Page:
The viewpoint that whatever materials improve the model should be used is a slippery slope. Its logical conclusion is that we should abandon paper for almost every part of the model. Paper is a pretty limited medium compared to, say, plastic. A paper 1:33 airplane of a subject that has a lot of compound curves (here comes the controversial statement) will never look as good as a "plastic" 1:32 model made at the equivalent skill and effort level. I mean never, ever, ever, ever. I put "plastic" in quotes because any well-made plastic model these days is really a multimedia project incorporating styrene, resin, wire, brass, acetate, wood, and sometimes even paper. The "plastic" model[l]er basically chooses the best medium for every part of the model, with no restraints. The paper modeler self-imposes the restraint of using paper card for at least the major components.

    Accordingly (controversial statement #2) the praise that a paper model[l]er is looking for from an observer is, "Wow, that's made of paper?!" rather than, "Wow, what an amazing scale replica!" To be sure, many paper models deservedly earn the latter compliment and we are all happy to hear it, but it can only be earned by the builder putting in much more time and skill to overcome the handicap of the paper medium, as compared to making a plastic/multimedia model. And such is also the source of some of our own satisfaction in paper models. The reason why a built-up 1:33 Halinski P-51D can impress us as a much better piece of workmanship than a well-made 1:32 plastic P-51D kit, despite the fact that the plastic kit is the better finished replica, is that the Halinski started life as an innocuous little paper booklet whereas the plastic kit started as pre-formed plastic pieces that already looked quite a bit like a P-51D.

    Which is where purity and cheating come in. We could dress up a lot of the details of the Halinski P-51D by swapping in the propeller, exhausts, canopy, wheels, etc., etc. from the 1:32 plastic kit. It would almost always produce better results and certainly be a lot easier. But now the kit didn't start life as just a paper booklet, and if somebody says (or we think to ourselves), "Wow, that's made of paper?!" we have to say, "Well, except for the ..." and part of the mystique, the creative satisfaction, is lost.

    For some, anyway. I guess some of us just like to build stuff.

    GEEDUBBYA Active Member

    Howdy k5083,

    I agree with your train of thought. Using a peice of nylon fishing line and/or a small wire fashioned into a part representing an antenna or guy wire/railing or rigging, is a lot different from using a plastic prop from another kit.
    I think the hobby is about the creativity of the modeler, not so much what percentage of the model is constructed of paper or the purity of the construcion materials.
    There are all sorts of things we call by one name that are actually combinations of several things, 10% of gasoline is ethanol in alot of places, yet we still call it gasoline. And diesel fuel, well, it can be a kerosene based product which it is normally related to, or, now-a-days, it can be pure vegetable oil, but we still call it diesel fuel. Wooden boats have metal in them almost always, even if it is just nails or a metal rudder.
    I know these arent the best anologies, but, I havent slept all night, so bear with me.
    I wouldnt dare try to place a percentage of how much paper should be required to be in a card model to still call it a paper model. I think most people would know where to draw that line. But I dont think a few "non paper" products harm the name "paper model".
    I still contend that the "purity" of a paper model is up to the builder. But, the materails used should be easily and readily availible to anyone who tries to follow in the footsteps of the designer and build a replica of the orignial model builder.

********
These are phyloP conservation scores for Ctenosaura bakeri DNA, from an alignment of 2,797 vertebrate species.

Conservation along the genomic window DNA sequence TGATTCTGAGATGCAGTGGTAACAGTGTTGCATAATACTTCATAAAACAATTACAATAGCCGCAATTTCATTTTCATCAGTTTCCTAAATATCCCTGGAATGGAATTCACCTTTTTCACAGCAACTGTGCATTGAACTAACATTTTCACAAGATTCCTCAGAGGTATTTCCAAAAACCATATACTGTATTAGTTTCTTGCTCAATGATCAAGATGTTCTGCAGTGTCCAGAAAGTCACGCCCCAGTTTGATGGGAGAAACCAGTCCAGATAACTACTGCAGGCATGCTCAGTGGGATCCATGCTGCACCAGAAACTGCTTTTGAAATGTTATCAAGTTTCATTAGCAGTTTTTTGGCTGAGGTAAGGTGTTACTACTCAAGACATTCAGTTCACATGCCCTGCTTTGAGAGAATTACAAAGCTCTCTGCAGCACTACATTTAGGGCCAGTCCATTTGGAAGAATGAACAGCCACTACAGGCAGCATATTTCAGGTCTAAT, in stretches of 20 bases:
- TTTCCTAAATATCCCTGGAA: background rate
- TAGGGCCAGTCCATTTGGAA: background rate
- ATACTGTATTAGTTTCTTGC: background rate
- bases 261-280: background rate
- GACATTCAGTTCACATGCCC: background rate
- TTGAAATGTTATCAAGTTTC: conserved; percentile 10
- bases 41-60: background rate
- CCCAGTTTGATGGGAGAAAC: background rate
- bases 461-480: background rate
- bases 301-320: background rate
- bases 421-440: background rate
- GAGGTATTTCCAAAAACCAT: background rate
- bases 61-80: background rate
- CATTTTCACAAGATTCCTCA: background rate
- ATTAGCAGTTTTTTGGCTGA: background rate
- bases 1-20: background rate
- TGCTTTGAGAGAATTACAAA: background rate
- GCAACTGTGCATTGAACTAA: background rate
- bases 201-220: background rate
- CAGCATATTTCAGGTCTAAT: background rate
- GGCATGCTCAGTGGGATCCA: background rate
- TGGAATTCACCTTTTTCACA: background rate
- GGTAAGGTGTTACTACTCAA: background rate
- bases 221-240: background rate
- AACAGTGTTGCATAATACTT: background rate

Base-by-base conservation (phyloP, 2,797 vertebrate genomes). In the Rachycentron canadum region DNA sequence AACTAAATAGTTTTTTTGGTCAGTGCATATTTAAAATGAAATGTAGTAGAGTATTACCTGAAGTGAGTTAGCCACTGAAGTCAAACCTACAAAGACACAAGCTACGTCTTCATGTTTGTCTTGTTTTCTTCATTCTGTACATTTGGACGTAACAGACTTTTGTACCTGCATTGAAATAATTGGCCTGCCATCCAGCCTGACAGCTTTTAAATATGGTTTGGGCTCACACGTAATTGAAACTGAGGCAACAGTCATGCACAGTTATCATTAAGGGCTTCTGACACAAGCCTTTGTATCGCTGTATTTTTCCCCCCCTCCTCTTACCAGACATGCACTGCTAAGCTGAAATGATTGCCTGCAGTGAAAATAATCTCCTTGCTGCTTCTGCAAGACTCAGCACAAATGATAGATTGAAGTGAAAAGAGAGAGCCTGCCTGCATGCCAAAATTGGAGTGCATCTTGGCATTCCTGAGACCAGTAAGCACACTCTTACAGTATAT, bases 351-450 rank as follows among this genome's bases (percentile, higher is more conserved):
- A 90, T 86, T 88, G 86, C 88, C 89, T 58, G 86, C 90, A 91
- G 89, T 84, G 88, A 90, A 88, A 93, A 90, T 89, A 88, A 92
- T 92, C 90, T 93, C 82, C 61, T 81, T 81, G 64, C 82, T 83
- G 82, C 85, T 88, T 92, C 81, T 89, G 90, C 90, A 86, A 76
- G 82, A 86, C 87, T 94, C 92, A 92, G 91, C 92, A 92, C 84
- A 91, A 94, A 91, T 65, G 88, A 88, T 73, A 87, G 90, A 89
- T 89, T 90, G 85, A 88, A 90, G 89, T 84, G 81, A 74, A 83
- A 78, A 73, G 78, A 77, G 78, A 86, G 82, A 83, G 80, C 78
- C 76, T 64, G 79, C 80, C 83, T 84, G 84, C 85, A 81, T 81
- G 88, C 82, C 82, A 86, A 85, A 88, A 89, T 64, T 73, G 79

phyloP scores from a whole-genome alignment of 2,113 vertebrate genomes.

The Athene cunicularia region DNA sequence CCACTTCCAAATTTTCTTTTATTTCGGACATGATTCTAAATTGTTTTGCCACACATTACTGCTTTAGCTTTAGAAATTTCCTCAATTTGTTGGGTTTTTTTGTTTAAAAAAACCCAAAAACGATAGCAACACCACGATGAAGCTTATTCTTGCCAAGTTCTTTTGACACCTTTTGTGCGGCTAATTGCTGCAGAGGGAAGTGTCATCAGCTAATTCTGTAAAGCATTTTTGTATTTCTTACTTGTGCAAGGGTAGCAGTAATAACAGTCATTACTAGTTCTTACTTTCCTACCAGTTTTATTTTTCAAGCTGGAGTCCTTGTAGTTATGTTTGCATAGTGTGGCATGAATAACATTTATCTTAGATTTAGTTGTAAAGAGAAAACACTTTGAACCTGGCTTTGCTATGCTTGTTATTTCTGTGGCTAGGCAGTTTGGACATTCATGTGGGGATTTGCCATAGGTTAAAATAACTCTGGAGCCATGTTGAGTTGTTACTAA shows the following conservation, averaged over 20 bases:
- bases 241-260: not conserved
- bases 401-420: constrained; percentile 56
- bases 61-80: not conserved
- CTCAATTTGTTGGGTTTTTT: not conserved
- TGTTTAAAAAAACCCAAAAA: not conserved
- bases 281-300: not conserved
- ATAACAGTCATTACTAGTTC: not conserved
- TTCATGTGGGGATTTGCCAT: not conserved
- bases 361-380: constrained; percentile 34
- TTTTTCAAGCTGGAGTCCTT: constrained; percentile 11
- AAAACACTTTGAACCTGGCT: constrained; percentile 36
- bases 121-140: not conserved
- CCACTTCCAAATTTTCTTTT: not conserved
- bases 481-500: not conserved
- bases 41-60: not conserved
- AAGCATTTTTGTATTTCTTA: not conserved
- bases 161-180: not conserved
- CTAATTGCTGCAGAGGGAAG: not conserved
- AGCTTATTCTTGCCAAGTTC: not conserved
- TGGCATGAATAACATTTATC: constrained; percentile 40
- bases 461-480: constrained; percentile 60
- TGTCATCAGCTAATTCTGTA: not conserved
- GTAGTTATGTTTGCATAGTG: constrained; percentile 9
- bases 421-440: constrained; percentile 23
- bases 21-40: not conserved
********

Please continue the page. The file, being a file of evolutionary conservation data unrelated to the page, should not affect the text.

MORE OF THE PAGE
I believe that most designers list "alternitive materials" (other than paper) as optional parts, not as "required" parts. Canopies for paper aircraft are a very good example. The major commercial models not only draw a usable canopy on paper, but sometimes supply the plastic to be used for the canopy in the model. You are given the option, be it in the kit, or as an after-market product.
    So, again, I say its a hobby you are creating for your own enjoyment. Use whatever works for you.

    Have a good day,

  11. k5083

    k5083 Member

    I think that's right, GW. Nobody can argue with your point that it's a hobby, and you should go with whatever glues your tabs.

    I also agree that molecular analysis of the materials that go into a model to see if they meet the standard of "paper" can be carried to silly lengths.

    Maybe the boundary has to do with how, and by whom, the bits that are not "pure" paper card are prepared.

    For instance, if you make your P-51D canopy by cutting and folding a flat piece of acetate into some semblance of a bubble, nobody is going to cry foul. Adding a flat piece of acetate to the booklet that the model started out as hardly makes the final achievement any less impressive.

    On the other hand, if you buy a vac-formed canopy from the aftermarket, in many people's eyes that does lessen the craft aspect a little bit, just as borrowing a part from a plastic kit would. This is similar to the difference between making your own brass wire ship railings vs. buying photoetched brass railings.

    Ah, but what if you start with the flat piece of acetate and vacuum form it yourself? Now we come to the grey area where it is the legitimacy of the technique, not the starting material, that is open for discussion. After all, you could use opaque plastic and vacuum form the whole fuselage in the same way, but then you wouldn't have a paper model. The issue is, given that you may use plastic for the canopy because canopies should be clear, should you then exploit the other features of that material to make a smooth bubble, or should you stick with construction methods more typical of paper?

    If there is an essence to the craft of paper model[l]ing, maybe it consists of: (1) respecting the physical properties of paper and paper-like materials, especially their very limited ability to form compound curves; (2) restricting oneself to relatively simple, albeit sometimes ingenious, construction techniques; and (3) limiting the use of specialized, pre-formed aftermarket components. I think many of us may be influenced by the current hobby's roots in eastern Europe, where for many years hobbyists had no choice but to adhere to these conditions; nowadays it is perhaps more of a fetish. Also perhaps a reaction to plastic model[l]ing, where the rules are exactly the opposite: the material is infinitely malleable, the techniques often baroque, and aftermarket details are abundant and not stigmatized at even the highest levels of competition.